al ajmi2009.pdf


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Furthermore, the practice of charging the same rate on all murabaha transactions,
regardless of the type of commodity or assets, is seen as evidence of applying the concept
of time value of money, which involves charging riba to clients[4]. Among the reasons for
these tendencies are:
.
high level of agency problem for mudaraba and musharaka;
.
property rights are a vital requirement for PLS-contracts to function efficiently,
but in most Muslim countries property rights are not properly defined or
protected;
.
PLS contracts make shareholders sleeping partners;
.
equity financing is not feasible for the funding of short-term projects or working
capital finance;
.
there is a lack of secondary markets for trading Islamic products; and
.
competition with conventional banks forces Islamic banks to offer less risky
products compared with mudaraba and musharaka.
Competitive pressure from conventional banks is also given as a reason for pegging the
rate of return on Islamic deposit accounts to the interest rates on conventional bank
deposits, and the fact that a negligible portion of financing is based on the PLS
principle (Chong and Liu, 2007).
Disagreements among Islamic sharia’a advisors about the compliance of certain
products offered by Islamic banks contribute to the ongoing debate about the gap
between theory and practice. A widely cited example of these differences is the ruling in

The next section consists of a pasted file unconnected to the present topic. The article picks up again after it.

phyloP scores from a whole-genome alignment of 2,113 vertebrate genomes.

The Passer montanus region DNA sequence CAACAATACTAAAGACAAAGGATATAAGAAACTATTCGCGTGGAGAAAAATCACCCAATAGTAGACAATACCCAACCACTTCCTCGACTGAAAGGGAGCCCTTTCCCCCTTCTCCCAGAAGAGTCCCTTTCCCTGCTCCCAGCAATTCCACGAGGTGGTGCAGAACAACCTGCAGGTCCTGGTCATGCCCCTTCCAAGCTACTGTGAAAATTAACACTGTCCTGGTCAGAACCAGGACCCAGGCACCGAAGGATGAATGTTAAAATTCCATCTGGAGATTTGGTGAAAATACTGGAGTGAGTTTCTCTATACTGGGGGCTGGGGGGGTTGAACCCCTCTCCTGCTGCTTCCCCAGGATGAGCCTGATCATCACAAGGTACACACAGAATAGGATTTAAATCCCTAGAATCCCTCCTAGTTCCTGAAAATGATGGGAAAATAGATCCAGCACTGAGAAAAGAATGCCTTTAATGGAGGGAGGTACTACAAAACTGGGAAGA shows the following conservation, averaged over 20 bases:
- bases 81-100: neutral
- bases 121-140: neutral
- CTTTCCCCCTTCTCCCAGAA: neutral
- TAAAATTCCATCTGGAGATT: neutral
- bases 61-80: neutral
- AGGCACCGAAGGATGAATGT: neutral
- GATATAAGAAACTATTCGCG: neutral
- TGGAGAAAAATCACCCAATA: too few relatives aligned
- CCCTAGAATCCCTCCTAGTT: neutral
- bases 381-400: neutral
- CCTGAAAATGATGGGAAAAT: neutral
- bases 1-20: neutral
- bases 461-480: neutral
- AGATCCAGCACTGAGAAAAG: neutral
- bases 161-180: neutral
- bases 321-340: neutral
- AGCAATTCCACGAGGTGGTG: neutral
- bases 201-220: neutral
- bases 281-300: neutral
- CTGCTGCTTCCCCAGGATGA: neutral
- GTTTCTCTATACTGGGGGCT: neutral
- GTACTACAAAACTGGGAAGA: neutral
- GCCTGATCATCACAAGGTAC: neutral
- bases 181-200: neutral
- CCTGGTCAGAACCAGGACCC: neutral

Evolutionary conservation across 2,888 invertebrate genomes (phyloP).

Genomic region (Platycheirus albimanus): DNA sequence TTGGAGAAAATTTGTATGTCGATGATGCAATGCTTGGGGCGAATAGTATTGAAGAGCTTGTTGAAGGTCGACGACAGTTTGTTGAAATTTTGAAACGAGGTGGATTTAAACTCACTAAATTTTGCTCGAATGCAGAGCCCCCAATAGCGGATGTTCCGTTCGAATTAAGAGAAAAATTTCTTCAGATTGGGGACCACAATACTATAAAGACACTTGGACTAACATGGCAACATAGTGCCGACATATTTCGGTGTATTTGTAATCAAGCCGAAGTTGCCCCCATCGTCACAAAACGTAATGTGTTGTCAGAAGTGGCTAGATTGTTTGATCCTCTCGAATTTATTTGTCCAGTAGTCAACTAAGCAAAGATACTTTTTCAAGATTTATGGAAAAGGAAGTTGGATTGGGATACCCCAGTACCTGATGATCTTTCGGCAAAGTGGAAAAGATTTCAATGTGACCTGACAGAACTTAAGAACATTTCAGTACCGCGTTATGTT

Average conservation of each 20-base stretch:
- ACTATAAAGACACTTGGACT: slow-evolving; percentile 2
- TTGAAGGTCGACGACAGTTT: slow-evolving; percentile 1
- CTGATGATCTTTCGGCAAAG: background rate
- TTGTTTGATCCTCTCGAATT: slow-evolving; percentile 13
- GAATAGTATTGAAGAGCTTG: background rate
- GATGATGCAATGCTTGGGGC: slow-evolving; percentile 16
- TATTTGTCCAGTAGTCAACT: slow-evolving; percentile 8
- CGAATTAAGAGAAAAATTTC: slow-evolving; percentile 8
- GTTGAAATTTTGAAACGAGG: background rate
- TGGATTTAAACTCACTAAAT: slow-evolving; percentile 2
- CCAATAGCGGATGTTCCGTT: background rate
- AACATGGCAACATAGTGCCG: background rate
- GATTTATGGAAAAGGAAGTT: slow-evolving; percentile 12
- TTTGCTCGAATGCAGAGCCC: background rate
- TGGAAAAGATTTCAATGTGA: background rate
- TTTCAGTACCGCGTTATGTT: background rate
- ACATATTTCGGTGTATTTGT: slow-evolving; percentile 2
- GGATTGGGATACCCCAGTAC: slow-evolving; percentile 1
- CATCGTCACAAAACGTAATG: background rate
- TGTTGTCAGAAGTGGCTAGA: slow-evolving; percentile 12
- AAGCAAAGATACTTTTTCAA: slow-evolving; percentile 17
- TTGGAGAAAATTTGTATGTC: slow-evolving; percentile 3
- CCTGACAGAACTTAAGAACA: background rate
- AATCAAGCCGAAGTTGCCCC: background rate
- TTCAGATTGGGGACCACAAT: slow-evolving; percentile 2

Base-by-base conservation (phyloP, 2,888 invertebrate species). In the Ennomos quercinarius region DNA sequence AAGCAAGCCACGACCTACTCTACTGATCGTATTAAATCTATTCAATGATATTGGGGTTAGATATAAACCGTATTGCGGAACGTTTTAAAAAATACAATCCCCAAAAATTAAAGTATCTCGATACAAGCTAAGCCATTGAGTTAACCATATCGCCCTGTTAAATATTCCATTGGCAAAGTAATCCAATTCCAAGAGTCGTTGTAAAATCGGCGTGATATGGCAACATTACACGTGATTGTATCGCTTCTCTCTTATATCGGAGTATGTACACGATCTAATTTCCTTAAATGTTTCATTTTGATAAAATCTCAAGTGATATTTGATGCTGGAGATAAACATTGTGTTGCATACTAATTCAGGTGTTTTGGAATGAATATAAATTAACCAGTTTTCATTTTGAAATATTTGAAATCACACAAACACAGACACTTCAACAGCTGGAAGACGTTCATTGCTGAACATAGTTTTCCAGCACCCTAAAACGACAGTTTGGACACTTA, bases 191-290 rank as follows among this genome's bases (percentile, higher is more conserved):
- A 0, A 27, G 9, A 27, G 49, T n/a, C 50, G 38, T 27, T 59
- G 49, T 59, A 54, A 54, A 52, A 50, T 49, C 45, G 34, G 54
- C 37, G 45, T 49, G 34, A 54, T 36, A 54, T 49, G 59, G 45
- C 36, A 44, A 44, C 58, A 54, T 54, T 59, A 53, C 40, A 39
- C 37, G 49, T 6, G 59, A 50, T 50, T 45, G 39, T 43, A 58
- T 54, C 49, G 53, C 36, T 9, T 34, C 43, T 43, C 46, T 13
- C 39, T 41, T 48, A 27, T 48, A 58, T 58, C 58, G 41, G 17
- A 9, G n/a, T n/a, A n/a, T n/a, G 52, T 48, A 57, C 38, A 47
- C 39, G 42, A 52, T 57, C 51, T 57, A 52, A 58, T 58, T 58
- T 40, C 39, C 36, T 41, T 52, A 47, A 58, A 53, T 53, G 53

February 2008 of the Accounting and Auditing Organization for Islamic Financial
Institutions (AAOIFI) that 85 percent of sukuk issues were not totally compliant with
Islamic law, or sharia’a. This ruling has led to a decline of 48 percent[5] in the sale of
sukuk between January and August 2008. Furthermore, some products, such as Bai
Al-Inah[6] and Bai Al-Dayn[7], offered by Islamic banks in Malaysia are not considered
to comply with Islamic sharia’a by Islamic banks in the Gulf Cooperation Council (GCC)
countries. This is due to differences in Islamic interpretations. Jusoh (2007), among
others, states that only Syafii jurists (whose view Malaysian scholars follow) believe that
such contracts comply with Islamic sharia’a, while other Islamic interpretations
(i.e. Hanbali, Hanafi, and Maliki ) consider such contracts invalid. Furthermore, some
argue that sharia’a advisors do not have the time to study in detail the products that the
management of Islamic banks offer, because many of them serve on a large number of
advisory boards, and there is a lack of thorough investigation which may lead to
approval of products that might not comply fully with the sharia’a requirements[8].
Overcoming these criticisms is important if Islamic banks are to attract more customers.
A bank’s performance is a function of a number of determinants. One of those
determinants is the client base. Therefore, those banks need to increase this base and
retain all the clients that they have won. Hence, banks operating in a competitive
environment should be aware of the criteria used by consumers to choose their bank.
Islamic banks are not different in this respect. Wilson (1995) argued that Islamic banks,
as business entities that strive to meet religious obligations, need to compete with other
banks to win customers. Therefore, Islamic banks need to meet two objectives: run
profitable operations for investors and satisfy religious obligations (Wilson, 1997). It is
imperative for these banks to understand customer behaviour in their communities in